*Author’s note: this is a bit of a ramble-y/minimally edited post. I apologize if you were expecting my usual flawlessly polished writing. Be patient, loyal subjects.
This is my second semester as a junior in college, but since I spent last semester in London, this is my first semester as a junior on my actual campus. I didn’t expect that to really mean anything, but it actually feels quite a bit different.
I’m still finishing up a handful of general education courses (Gen Eds) that my university requires every student to take in order to graduate. Usually, people knock them all out in their first two years because they either haven’t declared a major program yet, or they’re not sure if they want to stay in the field they’re in. Gen Ed courses are great filler classes for kids who are still weighing their options.
That said, I got kind of lucky. I’m not 100% that I want to be in journalism, but it has been my major since my first day of college and I haven’t changed it once. I declared a minor in public relations last summer and I’m honestly feeling much more confident about that field than that of my major, but because I’ve been in journalism for almost three (!) years, my first few semesters consisted of a good balance between Gen Eds and major classes. Because of that, I’m a junior and still finishing some of the Gen Eds that my friends finished last year.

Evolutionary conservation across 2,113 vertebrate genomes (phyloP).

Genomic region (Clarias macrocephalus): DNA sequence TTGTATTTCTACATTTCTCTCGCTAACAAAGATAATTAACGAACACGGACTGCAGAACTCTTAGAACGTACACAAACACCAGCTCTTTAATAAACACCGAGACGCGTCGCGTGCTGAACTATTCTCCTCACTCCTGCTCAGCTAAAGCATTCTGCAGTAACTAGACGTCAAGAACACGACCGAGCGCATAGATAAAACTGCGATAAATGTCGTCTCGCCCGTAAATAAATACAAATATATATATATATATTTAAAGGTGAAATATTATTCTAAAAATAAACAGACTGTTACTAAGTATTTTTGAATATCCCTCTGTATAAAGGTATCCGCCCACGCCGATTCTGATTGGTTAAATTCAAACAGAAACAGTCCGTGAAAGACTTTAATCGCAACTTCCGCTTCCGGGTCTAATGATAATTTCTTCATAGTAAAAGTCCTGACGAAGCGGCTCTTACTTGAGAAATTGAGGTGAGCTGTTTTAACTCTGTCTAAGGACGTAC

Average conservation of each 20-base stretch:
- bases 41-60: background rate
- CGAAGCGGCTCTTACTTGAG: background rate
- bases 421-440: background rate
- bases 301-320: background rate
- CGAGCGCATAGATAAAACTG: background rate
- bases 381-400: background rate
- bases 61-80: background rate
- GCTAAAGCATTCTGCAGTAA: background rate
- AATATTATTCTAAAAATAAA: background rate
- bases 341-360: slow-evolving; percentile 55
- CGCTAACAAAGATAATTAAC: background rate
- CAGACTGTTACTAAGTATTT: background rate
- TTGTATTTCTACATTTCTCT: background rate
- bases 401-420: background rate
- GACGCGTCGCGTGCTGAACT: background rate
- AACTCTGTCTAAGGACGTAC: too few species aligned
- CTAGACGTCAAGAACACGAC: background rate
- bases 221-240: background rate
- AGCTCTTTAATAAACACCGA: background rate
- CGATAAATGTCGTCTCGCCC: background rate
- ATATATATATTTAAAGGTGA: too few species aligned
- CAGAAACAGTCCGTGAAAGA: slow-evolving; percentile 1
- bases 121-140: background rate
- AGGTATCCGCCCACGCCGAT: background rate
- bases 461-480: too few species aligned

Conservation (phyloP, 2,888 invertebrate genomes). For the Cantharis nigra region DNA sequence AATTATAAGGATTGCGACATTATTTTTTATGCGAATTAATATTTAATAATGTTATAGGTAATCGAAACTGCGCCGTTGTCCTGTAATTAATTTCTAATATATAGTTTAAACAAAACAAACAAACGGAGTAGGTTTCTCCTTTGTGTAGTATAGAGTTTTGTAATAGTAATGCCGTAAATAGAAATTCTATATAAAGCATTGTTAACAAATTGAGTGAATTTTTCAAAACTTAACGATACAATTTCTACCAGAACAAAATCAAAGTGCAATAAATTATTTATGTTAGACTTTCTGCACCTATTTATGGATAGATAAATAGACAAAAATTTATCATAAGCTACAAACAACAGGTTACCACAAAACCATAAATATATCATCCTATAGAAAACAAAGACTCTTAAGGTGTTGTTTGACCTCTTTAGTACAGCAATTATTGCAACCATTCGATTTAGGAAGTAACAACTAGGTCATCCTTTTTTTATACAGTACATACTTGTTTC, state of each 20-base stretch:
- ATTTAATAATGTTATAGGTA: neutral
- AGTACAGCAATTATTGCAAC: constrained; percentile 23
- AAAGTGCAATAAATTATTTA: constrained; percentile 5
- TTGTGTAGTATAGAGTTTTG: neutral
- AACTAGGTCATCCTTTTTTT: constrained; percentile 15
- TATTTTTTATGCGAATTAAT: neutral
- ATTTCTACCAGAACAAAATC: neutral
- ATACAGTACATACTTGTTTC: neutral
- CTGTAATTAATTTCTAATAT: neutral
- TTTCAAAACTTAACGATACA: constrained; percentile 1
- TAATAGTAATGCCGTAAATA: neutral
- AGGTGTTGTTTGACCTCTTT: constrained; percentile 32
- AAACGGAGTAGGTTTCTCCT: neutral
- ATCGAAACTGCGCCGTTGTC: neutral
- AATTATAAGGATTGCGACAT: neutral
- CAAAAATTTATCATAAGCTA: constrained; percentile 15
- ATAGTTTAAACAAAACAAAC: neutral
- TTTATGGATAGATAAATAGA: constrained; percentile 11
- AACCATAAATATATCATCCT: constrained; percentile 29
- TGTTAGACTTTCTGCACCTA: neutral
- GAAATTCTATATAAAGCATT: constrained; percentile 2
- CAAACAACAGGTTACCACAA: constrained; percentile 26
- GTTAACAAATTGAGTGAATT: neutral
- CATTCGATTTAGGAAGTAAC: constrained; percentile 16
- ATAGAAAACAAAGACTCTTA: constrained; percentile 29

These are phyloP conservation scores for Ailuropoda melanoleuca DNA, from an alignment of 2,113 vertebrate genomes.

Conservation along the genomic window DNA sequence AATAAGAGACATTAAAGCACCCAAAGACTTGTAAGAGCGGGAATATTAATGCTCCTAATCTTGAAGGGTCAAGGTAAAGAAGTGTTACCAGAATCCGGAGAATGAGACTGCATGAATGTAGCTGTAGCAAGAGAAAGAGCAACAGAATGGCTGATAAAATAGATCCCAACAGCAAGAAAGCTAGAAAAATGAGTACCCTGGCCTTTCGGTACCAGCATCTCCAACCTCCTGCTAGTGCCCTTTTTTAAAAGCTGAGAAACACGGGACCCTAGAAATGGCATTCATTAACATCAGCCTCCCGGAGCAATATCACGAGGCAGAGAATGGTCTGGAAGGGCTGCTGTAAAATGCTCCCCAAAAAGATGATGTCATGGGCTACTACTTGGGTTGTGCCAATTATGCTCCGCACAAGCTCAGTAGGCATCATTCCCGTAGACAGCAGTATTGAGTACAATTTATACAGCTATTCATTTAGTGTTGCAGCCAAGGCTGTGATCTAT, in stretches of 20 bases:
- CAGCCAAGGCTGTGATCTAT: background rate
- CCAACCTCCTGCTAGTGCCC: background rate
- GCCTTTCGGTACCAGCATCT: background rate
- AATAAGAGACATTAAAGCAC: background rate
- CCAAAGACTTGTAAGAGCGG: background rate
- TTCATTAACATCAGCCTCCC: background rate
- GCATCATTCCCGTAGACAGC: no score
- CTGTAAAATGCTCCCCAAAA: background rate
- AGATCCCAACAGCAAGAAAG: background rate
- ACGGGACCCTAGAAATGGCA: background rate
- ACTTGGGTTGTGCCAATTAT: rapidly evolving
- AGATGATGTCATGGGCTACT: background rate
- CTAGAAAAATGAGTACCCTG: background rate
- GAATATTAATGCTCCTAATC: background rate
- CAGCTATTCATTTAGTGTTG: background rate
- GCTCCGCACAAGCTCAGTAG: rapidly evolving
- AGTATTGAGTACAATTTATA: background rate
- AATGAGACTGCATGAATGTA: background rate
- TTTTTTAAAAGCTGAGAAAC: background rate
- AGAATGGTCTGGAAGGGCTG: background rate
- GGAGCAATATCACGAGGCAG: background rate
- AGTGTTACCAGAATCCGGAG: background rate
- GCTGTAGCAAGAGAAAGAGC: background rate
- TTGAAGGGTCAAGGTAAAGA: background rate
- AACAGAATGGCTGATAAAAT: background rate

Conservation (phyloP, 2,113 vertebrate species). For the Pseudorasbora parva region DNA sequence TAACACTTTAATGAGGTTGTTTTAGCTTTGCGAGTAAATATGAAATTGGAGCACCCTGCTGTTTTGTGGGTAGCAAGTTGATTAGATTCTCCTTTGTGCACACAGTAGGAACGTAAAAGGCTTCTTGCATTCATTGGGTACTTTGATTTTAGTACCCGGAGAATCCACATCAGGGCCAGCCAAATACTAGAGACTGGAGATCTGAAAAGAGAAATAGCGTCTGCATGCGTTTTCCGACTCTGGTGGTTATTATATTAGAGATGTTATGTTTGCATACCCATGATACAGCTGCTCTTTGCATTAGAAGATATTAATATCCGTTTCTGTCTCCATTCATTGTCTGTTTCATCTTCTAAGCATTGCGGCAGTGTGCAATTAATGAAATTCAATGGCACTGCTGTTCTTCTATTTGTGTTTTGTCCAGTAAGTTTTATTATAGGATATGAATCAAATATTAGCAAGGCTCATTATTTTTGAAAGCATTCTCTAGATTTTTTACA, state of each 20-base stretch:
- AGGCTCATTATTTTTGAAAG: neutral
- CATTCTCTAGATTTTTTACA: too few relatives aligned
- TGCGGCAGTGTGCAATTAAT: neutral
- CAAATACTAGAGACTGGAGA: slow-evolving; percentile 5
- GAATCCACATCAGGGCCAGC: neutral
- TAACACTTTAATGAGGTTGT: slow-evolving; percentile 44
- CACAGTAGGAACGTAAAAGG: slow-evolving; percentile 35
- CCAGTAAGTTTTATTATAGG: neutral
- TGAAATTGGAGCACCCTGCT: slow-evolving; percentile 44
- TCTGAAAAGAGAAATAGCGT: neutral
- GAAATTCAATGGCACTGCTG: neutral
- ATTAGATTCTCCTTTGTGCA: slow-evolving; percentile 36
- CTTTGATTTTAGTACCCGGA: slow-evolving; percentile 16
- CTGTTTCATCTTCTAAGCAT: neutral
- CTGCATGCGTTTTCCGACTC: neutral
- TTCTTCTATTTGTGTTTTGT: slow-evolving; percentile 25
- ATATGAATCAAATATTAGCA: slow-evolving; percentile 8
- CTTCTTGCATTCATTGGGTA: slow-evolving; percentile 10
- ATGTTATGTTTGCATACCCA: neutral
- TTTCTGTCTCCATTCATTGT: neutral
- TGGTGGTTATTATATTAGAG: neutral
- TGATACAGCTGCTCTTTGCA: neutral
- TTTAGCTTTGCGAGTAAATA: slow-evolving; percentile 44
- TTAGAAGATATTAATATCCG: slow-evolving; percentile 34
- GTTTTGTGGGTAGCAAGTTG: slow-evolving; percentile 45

While there’s nothing wrong with that, I am now finding myself in an interesting position: I am one of the oldest people in the classroom in any given in Gen Ed. I have never been the oldest person. As a June baby, I didn’t even turn 18 until the day I graduated high school. But today, in my State and Local Politics course, the professor had us go around the room and introduce ourselves in a few words (Sidebar: Why does everyone hate doing this? I love this. I love talking about myself. I’m interesting as hell. Let me talk about myself. All day. Please.) Many of us had similar majors: journalism, political science, etc., but there were at most only two or three other juniors in the room. It suddenly hit me that I was in a room full of freshmen and sophomores.
Why did I feel so weird about that? Maybe it just hadn’t occurred to me that I was actually an upperclassman until that moment. Maybe I’m in denial about it. Maybe (probably) I’m actually kind of excited about it. I’m more than halfway through college. I know things. Do I get to share my collegiate wisdom with these kids now? Do I have authority over these tiny children? Do I have upperclassmen privilege like the bullies in Ned’s Declassified School Survival Guide? (8TH GRADE PRIVILEGE, NERD.)
The truth of the matter is that I’m not a baby owl anymore. I’m finally one of the big kids, and I don’t know if I’ve ever actually been here before. You’re only ever in class with people in the same year as you for all of primary and secondary education, but every student in a college classroom is at a different point in their pursuit of higher education. It feels good finally being on the higher end of higher ed.